The Boy Downstairs

(2017 Tribeca Film Festival Review)

Movies Reviews The Boy Downstairs
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<i>The Boy Downstairs</i>

Named like a horror movie but packaged like a rom-com, The Boy Downstairs is a sweet showcase of writer/director Sophie Brooks’ takes on memory, expectation and charm. Her debut film, it sets a scene that would feel more familiar as a sitcom pilot: Zosia Mamet plays Diana, an artistically unfulfilled writer working at a wedding shop, as someone returning to New York City needing an apartment. The one she finds—unbeknownst to her—houses ex-boyfriend Ben (Matthew Shear) on its bottom floor. Mix girl and boy in sizable container, stir well with a complex interpersonal history and chill in the New York winter.

The ingredients are familiar, but, like the not-quite-conventional ensemble comedy Girls, on which Mamet cut her chops, there’s an impressive amount of range and realism in the film’s humor and heartbreak, as well as in its lead actress. Mamet’s first film post-Girls constricts and slows its typically-frenetic genre to a more contemplative speed, slowly examining her face as she explains her way out of, or around, her emotions. Mamet excels at speedy delivery and making sweeping emotional statements through waves of Diana’s empty chatter.

Her conversations—whether berating her real estate agent Meg (Sarah Ramos) or explaining to Amy (Deirdre O’Connell), her landlord/mentor, that of course she didn’t know Ben lived downstairs—always buzz on a different frequency from the pain or love on her face. Meg’s a small part, but Ramos gives every reaction shot her deadpan best, while Amy’s a complicated friend who’s more than a sounding board for boy troubles. Ben, while not a sharp character, is a pointedly defined fuzzy goofball, the kind of soft-hearted scruffy guy who may win you over bringing you home to mom.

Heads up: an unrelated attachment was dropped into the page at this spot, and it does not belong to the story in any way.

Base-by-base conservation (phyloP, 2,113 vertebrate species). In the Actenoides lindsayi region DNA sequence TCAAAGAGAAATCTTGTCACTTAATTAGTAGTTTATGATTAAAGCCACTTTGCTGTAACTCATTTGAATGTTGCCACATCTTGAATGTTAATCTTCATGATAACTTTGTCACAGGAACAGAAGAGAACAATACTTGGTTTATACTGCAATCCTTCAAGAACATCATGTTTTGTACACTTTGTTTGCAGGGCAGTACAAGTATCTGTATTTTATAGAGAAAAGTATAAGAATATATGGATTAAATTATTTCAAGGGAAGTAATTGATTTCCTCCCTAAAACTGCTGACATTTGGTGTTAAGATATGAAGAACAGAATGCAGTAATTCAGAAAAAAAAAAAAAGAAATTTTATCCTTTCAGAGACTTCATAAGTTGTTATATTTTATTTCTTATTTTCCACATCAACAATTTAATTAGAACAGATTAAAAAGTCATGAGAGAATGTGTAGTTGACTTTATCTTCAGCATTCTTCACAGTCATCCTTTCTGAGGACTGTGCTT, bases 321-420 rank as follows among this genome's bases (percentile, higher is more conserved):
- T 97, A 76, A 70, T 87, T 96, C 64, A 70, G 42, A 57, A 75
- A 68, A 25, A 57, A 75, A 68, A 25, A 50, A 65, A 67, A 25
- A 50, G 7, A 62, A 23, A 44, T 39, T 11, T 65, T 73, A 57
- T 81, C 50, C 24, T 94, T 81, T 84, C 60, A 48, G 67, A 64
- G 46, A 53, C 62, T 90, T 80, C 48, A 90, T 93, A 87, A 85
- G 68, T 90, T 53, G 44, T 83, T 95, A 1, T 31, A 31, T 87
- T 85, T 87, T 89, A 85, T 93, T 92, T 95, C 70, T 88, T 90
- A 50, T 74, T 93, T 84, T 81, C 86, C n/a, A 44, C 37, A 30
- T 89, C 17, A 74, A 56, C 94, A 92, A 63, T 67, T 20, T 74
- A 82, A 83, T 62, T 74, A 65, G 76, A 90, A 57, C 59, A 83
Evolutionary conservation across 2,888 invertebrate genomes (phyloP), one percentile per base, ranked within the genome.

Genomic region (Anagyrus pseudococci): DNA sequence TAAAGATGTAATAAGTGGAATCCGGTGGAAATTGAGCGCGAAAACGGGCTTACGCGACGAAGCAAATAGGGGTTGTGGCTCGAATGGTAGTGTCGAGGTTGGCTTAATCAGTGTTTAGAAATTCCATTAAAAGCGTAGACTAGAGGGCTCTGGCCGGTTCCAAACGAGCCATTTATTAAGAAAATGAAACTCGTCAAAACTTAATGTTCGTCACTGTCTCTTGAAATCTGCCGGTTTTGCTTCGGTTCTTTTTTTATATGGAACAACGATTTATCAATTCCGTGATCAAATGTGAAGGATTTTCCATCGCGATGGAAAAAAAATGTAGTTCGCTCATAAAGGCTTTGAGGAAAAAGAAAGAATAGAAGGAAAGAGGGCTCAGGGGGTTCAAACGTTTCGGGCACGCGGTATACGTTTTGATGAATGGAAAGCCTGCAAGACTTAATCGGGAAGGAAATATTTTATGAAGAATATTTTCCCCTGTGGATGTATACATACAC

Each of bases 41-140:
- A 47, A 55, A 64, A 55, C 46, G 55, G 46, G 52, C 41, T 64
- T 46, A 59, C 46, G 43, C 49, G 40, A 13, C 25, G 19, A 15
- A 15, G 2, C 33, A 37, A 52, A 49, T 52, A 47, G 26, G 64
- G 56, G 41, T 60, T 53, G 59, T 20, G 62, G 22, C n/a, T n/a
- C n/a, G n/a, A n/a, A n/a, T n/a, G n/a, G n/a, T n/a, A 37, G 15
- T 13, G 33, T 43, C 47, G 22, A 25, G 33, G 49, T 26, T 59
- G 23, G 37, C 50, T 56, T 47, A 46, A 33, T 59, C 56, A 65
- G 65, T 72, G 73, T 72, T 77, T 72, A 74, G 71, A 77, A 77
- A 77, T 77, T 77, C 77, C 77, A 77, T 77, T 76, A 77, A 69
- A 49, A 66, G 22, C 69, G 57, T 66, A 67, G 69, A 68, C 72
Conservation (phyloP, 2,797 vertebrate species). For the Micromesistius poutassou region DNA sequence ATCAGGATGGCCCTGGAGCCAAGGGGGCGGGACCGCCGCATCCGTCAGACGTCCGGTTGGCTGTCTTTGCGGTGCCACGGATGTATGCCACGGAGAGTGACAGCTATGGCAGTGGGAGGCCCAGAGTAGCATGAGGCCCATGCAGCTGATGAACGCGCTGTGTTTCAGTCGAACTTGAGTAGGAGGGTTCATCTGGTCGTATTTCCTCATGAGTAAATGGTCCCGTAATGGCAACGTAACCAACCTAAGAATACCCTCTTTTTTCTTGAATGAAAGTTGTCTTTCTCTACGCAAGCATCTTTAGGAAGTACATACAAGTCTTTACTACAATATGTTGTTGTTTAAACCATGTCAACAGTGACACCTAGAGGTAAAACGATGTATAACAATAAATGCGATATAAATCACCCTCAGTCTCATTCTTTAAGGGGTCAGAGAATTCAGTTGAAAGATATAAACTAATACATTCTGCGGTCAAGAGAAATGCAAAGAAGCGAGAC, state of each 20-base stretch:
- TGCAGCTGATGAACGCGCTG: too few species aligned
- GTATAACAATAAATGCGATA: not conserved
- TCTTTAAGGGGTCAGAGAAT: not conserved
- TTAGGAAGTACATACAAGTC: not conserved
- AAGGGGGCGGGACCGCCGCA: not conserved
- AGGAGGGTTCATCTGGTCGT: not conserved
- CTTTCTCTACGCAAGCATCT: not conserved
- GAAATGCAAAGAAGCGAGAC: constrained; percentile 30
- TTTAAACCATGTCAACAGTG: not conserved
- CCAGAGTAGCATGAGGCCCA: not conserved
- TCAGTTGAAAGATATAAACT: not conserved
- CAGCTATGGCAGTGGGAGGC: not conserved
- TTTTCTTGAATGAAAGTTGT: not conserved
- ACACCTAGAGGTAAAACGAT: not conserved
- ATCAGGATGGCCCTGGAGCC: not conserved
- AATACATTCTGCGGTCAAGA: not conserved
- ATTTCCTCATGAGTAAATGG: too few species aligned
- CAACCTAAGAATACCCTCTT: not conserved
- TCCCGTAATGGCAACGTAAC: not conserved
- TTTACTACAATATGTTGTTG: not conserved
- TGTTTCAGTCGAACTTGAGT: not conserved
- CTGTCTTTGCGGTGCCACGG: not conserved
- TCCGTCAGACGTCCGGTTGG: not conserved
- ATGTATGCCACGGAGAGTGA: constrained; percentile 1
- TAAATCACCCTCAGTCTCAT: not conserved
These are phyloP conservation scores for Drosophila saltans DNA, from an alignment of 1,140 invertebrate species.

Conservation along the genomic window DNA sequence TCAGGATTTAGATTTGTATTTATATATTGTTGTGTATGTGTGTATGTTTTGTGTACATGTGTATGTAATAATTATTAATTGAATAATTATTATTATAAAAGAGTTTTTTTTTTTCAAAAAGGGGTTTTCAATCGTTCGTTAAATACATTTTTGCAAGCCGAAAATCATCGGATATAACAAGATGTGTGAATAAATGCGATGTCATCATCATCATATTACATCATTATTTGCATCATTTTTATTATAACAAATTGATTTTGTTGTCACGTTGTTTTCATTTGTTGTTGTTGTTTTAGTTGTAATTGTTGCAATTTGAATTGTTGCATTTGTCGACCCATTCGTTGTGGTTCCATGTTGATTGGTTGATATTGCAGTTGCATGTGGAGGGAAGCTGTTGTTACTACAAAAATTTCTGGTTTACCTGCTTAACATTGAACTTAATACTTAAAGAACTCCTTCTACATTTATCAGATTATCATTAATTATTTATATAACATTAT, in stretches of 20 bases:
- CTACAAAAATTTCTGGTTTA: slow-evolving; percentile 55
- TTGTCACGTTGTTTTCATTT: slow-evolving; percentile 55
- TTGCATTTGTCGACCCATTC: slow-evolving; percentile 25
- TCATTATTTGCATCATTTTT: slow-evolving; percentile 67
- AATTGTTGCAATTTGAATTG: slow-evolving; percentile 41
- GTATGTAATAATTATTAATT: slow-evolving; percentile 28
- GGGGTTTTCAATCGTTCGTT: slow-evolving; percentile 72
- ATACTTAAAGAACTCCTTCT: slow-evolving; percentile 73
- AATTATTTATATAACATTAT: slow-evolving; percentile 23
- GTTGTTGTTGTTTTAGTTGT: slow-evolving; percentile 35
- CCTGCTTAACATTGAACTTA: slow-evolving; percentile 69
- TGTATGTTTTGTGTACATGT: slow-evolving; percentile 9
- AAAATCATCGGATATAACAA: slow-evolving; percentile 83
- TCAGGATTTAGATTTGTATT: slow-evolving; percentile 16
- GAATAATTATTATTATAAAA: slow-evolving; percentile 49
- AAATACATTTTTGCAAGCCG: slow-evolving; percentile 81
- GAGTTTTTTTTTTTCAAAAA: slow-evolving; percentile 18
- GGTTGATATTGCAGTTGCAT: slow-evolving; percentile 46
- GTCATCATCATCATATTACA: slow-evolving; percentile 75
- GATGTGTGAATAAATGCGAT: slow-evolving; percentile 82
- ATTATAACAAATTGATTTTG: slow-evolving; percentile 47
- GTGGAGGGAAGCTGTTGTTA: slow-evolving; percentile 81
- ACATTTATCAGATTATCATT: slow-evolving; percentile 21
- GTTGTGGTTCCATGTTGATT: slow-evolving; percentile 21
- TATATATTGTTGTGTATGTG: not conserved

Filling in the gaps in Ben and Diana’s past relationship are certain triggers, like sights, smells, sounds or conversational topics—memories—which flash us back to their source. Tapping into this metaphysical narrative strategy, hopping between timelines like someone who’s just unknowingly brushed by an ex-lover in public, adds an un-intrusive depth to the struggle between the characters’ appearances and what’s happening inside them.

While Diana in the present wrestles with her possibly-rekindling feelings for the now-unavailable Ben, their doomed past selves joke and swoon beautifully—these flashbacks the only wistfulness indulged by the filmmaking in hindsight. The film builds a stronger and stronger foundation as it moves forward, using flashbacks as blueprints to build increasingly complex emotional lives. Sometimes the post-breakup negotiations of the present emotionally underwhelm compared to the zip and bang of the fresh relationship the film keeps cutting back to, but the film rarely stagnates, as the characters either move things forward (teasing a reunion as much as snuffing out their flames yet again) or carry the momentum on their own merits.

Boiled down to its base elements, The Boy Downstairs is Mamet’s show to run, and she runs it well aside a quiet romantic interest and sparse side characters. The faith Brooks puts in Mamet pays off, and together they craft a refreshing romantic comedy.

Director: Sophie Brooks
Writer: Sophie Brooks
Starring: Zosia Mamet, Matthew Shear, Deirdre O’Connell, Sarah Ramos
Release Date: Premiered at the 2017 Tribeca Film Festival

Jacob Oller is a writer and film critic whose writing has appeared in The Guardian, Playboy, Roger Ebert, Film School Rejects, Chicagoist, Vague Visages and other publications. He lives in Chicago, plays Dungeons and Dragons, and struggles not to kill his two cats daily. You can follow him on Twitter.